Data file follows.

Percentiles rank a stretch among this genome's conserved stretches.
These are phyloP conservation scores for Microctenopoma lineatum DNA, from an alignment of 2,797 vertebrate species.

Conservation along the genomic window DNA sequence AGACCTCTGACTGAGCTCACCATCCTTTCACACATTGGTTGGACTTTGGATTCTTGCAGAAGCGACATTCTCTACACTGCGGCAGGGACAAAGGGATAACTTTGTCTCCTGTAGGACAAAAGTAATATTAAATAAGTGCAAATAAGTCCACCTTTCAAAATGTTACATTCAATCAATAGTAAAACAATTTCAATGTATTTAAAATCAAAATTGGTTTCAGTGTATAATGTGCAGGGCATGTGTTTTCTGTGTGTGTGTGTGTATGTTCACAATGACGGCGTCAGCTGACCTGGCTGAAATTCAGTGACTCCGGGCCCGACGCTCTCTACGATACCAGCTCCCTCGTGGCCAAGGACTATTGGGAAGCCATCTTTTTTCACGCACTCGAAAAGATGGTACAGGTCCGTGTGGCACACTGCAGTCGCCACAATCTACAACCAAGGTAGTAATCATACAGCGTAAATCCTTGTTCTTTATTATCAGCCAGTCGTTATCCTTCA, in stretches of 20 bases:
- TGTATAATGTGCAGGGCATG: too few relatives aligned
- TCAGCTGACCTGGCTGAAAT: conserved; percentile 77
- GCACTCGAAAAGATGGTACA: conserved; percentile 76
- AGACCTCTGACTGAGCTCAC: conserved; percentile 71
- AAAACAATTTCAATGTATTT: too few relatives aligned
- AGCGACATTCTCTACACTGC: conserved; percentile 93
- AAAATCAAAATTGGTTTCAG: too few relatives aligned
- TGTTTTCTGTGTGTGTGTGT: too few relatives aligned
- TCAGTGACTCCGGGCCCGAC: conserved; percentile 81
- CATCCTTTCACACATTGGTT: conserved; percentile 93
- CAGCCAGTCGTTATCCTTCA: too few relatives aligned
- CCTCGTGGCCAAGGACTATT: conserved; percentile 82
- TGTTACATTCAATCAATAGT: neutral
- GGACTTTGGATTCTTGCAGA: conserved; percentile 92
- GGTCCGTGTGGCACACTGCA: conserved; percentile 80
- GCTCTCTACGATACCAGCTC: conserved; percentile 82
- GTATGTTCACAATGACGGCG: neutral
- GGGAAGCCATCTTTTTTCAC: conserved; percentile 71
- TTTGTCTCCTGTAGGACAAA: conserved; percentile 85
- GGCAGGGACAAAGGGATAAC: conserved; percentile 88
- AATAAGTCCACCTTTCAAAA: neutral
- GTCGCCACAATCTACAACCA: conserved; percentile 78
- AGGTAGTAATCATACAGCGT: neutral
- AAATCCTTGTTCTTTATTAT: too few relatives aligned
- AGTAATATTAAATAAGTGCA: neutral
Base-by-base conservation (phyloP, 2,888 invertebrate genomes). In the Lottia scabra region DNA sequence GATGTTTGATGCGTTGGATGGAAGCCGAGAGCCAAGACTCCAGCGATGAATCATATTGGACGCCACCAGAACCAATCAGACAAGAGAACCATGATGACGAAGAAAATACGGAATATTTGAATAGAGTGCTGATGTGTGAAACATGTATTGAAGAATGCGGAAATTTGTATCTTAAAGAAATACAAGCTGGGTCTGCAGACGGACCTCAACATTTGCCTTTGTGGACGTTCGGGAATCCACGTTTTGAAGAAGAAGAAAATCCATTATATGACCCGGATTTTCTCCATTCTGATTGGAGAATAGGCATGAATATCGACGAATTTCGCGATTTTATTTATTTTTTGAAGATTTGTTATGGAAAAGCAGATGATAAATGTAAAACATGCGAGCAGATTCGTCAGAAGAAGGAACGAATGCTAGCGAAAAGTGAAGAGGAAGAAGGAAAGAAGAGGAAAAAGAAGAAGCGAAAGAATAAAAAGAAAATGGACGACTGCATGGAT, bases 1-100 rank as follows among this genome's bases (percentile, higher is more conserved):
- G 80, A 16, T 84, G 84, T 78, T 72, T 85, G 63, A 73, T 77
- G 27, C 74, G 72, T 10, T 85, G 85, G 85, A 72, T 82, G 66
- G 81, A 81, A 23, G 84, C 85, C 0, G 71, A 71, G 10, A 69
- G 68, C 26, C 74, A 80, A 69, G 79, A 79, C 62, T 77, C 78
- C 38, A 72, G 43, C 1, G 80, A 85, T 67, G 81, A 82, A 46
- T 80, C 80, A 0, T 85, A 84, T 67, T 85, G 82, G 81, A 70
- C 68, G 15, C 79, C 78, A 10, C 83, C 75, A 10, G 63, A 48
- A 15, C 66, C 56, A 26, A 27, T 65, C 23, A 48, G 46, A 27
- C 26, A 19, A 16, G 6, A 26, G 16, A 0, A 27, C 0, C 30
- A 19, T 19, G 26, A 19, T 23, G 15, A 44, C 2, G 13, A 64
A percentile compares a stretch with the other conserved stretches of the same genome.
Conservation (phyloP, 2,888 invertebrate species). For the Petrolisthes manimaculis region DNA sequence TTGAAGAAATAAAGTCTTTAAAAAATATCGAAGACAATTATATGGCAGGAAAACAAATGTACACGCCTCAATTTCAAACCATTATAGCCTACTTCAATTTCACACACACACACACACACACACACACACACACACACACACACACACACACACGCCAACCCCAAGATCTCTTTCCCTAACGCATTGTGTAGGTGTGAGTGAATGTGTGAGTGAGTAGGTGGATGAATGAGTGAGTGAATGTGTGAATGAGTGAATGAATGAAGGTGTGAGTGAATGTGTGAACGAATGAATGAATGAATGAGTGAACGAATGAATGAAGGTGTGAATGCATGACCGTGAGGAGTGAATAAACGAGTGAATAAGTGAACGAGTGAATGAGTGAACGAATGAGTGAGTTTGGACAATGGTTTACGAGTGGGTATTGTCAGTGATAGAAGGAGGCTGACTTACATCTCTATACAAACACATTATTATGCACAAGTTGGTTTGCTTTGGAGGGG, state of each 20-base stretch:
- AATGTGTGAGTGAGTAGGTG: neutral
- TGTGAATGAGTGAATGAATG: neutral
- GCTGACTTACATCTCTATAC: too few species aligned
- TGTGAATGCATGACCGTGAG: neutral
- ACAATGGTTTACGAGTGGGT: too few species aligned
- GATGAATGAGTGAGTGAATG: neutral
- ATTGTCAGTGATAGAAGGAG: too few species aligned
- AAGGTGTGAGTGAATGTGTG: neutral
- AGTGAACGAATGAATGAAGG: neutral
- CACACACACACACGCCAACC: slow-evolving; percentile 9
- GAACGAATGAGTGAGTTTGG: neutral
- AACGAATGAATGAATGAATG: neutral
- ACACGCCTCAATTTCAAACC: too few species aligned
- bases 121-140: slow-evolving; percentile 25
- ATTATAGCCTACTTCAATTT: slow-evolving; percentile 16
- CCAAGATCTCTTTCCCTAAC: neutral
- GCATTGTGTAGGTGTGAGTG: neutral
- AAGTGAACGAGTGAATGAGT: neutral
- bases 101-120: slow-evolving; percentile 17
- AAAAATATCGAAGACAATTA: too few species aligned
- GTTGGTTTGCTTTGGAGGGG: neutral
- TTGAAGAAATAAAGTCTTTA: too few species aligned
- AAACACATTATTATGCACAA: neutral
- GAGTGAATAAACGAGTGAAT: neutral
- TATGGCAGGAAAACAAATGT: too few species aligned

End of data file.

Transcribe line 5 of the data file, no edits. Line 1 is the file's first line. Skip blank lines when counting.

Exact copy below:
- TCAGCTGACCTGGCTGAAAT: conserved; percentile 77